The first production copies of the aircraft flew to the skies on November 20, 1982, and the aircraft entered operational service at the same time. The last Mirage 2000 aircraft was delivered to the Greek Air Force in 2007, marking the end of the Mirage 2000’s production cycle on 23 November 2007.
The Mirage 2000C, which was the first M2000 to enter service.
In total, four prototype single-seaters were built, one of which was the first Mirage 2000 to be constructed.
In November 1982, production of the Mirage 2000C commenced, and deliveries began the following year. The first operational squadron of the French Air Force was established in 1984 to commemorate the 50th anniversary of the French Air Force. The French army had a total of 124 2000C vehicles. There were a total of 37 Mirage 2000Cs delivered, each of which is fitted with a Thomson-CSF RDM (multifunctional radar) and a SNECMA M53-5 turbo-fen engine.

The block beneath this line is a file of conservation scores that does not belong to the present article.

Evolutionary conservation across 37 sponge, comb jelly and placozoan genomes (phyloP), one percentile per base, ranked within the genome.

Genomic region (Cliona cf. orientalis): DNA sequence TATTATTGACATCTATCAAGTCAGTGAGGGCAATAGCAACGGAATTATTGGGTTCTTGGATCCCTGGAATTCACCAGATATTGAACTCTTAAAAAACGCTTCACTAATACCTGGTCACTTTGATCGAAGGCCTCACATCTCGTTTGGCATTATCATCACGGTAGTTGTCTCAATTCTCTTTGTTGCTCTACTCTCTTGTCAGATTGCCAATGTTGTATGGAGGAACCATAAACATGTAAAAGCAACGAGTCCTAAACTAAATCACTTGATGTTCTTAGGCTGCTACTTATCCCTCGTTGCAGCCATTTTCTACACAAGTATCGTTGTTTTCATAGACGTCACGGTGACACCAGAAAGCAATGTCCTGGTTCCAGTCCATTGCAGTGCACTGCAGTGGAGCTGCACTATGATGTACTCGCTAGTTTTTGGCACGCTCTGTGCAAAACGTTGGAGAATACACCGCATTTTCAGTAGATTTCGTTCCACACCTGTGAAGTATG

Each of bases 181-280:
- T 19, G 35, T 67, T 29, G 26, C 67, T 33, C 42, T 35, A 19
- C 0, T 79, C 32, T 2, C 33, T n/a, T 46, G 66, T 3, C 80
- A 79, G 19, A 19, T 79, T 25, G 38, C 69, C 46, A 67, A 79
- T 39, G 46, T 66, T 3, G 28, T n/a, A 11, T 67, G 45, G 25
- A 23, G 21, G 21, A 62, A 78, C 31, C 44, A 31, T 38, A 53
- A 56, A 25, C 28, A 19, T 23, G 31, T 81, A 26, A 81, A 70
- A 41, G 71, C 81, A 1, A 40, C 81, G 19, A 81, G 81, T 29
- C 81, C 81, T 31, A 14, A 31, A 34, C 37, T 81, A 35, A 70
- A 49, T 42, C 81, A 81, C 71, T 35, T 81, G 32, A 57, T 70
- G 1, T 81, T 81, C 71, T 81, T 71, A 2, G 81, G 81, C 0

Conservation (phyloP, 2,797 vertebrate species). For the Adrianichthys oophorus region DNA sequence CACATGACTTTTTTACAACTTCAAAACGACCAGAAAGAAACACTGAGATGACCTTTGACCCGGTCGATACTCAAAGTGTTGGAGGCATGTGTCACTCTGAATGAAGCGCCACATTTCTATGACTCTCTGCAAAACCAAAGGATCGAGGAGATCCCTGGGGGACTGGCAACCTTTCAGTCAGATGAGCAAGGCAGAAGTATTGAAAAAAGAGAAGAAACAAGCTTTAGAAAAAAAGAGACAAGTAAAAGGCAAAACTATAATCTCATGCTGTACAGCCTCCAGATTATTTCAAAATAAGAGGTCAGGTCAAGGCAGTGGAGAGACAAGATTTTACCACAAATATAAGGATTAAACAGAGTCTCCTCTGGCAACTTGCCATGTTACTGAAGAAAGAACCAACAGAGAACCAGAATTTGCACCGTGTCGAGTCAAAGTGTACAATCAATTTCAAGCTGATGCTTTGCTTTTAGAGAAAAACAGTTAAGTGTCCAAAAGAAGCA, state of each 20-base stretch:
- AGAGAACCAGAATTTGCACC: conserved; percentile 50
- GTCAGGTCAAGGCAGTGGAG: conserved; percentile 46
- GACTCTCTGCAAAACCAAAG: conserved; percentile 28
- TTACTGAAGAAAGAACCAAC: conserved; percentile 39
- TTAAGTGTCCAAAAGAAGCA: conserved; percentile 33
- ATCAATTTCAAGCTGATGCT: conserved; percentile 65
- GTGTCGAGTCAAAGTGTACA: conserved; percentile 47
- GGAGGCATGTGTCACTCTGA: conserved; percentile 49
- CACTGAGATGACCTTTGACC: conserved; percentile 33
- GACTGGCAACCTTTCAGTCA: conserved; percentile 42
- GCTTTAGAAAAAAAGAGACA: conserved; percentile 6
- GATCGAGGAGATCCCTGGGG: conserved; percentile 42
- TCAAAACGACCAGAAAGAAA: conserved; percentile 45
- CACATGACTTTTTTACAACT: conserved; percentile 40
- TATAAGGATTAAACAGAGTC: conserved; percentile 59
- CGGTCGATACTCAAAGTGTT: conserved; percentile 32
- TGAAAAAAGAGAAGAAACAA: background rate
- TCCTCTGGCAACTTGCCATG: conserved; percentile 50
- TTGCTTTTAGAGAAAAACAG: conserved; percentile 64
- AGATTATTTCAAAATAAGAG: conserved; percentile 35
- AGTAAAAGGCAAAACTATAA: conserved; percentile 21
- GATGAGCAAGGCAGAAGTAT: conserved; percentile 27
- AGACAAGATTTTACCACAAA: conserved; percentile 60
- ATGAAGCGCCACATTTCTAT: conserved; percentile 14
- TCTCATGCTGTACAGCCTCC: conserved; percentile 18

The SNECMA M53-5 P2 turbo-fan engine powered the thirty-eighth Mirage 2000C, making it the most powerful Mirage ever built.
A Thales impulse radar, which first entered service in 1987, was developed for the 2000C type. The ability to “see down” as well as the ability to “target downward” were both enhanced. Despite this, radar was only employed to guide air-to-air missiles and not air-to-ground missiles.
The Mirage 2000C model was also featured in the 2005 French film “Sky Fighters.”
The Mirage-2000N is designed specifically for a nuclear attack.
This is accomplished through the deployment of the Air-Sol Moyenne Portée nuclear missile (ASMP).